Consumers aren't the only ones troubled by the new technology. Philips, the Dutch electronics giant that invented the compact disc, advised that all record labels remove its CD logo from any copyproofed discs because of worries that they won't work in all CD players, which would harm the company's trademark. "We are concerned about technology that limits the playability of the CD, because multiple uses of the CD in devices has been the foundation of its success," says Jeannet Harpe, a Philips spokeswoman.
Rolling Stone asked to test Eisenschmidt's Amos CD, but he says he's already sent it to lawyers. At least three firms are actively investigating the rumors with an eye toward filing a class-action suit against the labels. A suit against Music City Records for the Charley Pride release, which carried no warning label telling consumers that it might not play in computers, was settled in February. If there are stealth copyproof CDs in the U.S. and the labels haven't disclosed it, they could be targets of civil suits. "The lack of labeling may violate state statutes about deceptive business practices," says Donald Hall, an attorney at Kaplan, Fox and Kilsheimer, who says his firm has collected a number of CDs from consumers that "appear to be copy-protected." No wonder the warning labels on the two official Universal releases are as long as the side-effects sticker on Claritin.
But the legal hassles of copy protection may not compare to its business foibles. In Britain, BMG had to recall copies of the copy-protected version of Natalie Imbruglia's White Lilies Island because it wouldn't work in regular CD players. Ensuring copyproof CDs are compatible with the world's 2.2 billion CD players is no easy feat. As one label rep confides, "We're not convinced the technology is all that good."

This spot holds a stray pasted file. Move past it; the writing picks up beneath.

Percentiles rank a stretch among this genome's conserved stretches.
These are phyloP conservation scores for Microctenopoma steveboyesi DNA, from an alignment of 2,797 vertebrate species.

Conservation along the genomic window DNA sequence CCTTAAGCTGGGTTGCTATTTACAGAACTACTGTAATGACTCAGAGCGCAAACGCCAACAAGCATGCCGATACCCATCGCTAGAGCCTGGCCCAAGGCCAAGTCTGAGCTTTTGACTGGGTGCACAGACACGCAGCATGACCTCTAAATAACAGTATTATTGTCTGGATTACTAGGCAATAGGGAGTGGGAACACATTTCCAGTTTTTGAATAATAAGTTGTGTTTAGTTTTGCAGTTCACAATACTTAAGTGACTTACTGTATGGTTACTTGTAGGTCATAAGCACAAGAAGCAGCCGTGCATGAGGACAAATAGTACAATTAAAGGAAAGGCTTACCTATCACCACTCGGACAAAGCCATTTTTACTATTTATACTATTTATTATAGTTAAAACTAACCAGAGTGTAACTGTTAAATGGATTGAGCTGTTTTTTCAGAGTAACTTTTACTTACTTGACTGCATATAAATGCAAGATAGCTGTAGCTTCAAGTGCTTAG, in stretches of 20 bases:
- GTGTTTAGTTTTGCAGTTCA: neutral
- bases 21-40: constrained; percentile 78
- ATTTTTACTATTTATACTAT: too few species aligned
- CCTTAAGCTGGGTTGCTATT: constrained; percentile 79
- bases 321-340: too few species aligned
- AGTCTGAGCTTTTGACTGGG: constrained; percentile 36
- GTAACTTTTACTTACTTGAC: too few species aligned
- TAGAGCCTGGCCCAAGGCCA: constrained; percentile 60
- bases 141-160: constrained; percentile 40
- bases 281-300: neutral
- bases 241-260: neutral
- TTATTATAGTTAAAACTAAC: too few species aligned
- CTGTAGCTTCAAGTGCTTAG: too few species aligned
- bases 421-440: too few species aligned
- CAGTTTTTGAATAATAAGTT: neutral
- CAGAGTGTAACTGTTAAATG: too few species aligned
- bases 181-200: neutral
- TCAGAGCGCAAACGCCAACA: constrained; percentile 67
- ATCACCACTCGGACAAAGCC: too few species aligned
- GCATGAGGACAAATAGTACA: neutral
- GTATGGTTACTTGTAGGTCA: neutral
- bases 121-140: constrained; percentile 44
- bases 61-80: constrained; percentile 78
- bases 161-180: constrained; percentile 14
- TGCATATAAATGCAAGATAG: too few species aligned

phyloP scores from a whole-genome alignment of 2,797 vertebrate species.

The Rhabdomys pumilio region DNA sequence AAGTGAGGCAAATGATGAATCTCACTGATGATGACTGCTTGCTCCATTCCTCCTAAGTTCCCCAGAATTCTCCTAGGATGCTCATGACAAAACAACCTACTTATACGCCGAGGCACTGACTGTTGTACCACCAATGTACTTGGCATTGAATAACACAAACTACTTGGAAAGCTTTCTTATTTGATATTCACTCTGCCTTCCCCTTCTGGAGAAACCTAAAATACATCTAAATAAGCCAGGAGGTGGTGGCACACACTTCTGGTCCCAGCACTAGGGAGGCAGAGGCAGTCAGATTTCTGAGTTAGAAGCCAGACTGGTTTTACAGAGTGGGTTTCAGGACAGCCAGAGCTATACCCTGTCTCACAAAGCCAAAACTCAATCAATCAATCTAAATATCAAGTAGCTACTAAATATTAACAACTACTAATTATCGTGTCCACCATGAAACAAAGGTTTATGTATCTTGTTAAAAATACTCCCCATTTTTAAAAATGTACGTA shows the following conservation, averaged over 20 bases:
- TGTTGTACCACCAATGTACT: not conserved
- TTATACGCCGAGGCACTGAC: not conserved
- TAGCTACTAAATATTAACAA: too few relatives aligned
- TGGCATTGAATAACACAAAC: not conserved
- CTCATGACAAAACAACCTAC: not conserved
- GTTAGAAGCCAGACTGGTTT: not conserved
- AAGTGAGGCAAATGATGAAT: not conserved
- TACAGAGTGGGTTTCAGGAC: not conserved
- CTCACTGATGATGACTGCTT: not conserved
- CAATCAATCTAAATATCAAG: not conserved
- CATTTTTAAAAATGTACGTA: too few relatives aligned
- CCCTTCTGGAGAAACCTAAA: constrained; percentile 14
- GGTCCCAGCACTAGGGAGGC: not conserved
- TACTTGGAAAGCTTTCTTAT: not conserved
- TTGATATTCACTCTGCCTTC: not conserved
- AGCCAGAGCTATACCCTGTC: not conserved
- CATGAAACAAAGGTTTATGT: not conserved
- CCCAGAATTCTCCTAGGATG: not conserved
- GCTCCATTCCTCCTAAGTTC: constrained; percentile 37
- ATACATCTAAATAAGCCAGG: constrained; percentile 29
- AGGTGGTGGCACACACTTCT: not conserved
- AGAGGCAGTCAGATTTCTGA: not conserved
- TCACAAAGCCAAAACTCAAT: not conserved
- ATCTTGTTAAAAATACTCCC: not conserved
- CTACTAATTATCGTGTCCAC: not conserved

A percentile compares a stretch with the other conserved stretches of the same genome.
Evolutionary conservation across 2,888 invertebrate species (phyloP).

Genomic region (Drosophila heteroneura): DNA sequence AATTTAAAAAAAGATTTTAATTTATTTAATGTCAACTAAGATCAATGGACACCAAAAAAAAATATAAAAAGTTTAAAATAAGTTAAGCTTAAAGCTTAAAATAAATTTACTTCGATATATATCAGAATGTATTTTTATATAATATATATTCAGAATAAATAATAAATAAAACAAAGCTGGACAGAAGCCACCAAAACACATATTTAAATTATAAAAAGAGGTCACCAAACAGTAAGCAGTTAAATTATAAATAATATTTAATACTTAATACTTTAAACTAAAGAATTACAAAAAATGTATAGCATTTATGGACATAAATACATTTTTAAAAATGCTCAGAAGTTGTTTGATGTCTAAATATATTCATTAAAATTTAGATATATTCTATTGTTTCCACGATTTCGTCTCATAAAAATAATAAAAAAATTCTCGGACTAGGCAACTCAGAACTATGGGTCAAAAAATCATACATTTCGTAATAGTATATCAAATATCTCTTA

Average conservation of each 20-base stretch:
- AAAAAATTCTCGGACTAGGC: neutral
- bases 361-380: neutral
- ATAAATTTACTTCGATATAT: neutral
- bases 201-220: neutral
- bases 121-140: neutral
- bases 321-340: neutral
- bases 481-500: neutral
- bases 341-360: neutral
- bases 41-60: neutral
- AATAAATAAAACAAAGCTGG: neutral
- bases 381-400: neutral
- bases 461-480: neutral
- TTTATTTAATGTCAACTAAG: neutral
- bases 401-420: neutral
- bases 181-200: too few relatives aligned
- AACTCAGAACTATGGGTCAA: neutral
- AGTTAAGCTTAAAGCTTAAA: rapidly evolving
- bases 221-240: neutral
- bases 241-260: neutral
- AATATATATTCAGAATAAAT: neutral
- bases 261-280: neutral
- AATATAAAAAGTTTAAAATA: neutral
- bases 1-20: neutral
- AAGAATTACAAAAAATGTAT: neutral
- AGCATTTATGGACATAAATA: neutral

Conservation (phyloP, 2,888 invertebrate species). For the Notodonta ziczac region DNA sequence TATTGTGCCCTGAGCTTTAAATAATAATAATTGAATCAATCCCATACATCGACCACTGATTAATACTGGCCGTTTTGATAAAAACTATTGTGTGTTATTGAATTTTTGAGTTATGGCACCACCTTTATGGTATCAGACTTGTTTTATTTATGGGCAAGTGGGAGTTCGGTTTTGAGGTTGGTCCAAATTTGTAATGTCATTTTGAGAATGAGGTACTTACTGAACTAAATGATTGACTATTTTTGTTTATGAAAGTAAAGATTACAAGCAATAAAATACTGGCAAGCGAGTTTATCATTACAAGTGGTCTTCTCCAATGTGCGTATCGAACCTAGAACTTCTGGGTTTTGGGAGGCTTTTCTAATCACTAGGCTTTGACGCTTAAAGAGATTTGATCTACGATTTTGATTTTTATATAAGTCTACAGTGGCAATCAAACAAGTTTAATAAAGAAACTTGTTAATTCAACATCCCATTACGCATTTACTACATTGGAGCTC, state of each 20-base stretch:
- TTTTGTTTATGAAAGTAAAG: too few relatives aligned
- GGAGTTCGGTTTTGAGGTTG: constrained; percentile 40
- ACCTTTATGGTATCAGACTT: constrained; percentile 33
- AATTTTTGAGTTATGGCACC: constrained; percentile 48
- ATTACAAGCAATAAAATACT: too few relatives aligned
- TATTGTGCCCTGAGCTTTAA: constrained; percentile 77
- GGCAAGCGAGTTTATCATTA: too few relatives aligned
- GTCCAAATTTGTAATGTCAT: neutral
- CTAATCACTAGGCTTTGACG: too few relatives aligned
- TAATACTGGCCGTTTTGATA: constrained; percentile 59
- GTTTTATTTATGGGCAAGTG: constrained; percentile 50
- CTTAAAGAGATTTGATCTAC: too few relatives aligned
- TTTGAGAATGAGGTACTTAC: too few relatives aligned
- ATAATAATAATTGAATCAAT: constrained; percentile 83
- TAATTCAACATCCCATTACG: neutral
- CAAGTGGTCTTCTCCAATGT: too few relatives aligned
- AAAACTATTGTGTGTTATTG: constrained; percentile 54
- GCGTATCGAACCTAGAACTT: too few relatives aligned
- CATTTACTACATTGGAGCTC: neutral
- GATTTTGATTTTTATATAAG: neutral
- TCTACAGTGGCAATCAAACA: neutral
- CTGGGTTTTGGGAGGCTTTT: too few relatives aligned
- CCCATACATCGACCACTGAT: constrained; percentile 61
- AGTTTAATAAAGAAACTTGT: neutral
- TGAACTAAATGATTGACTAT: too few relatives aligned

And artists, even though they're smarting from piracy, aren't sure copy protection is the answer. "I don't think the technology is perfected to a point where it can prevent [copying]," says Eminem's manager, Paul Rosenberg. "The only thing it's going to do is get the fans angry. People who spend money won't be able to play the disc everywhere they want to, and that isn't fair."
Ultimately, protected CDs may not even staunch Internet swapping. After all, it only takes one hacker to crack the code, and he can then replicate a single copy over the Net ad infinitum. And the CD may not be long for the market anyhow. New formats such as DVD Audio or Super Audio CDs offer longer playing time, better sound quality and copy protections built in from the start. Labels might also move away from CDs and toward online distribution, to save shipping and manufacturing costs. Of course, there would have to be a workable copy-protection scheme online as well, which means the Fatchucks.com crowd won't soon disappear.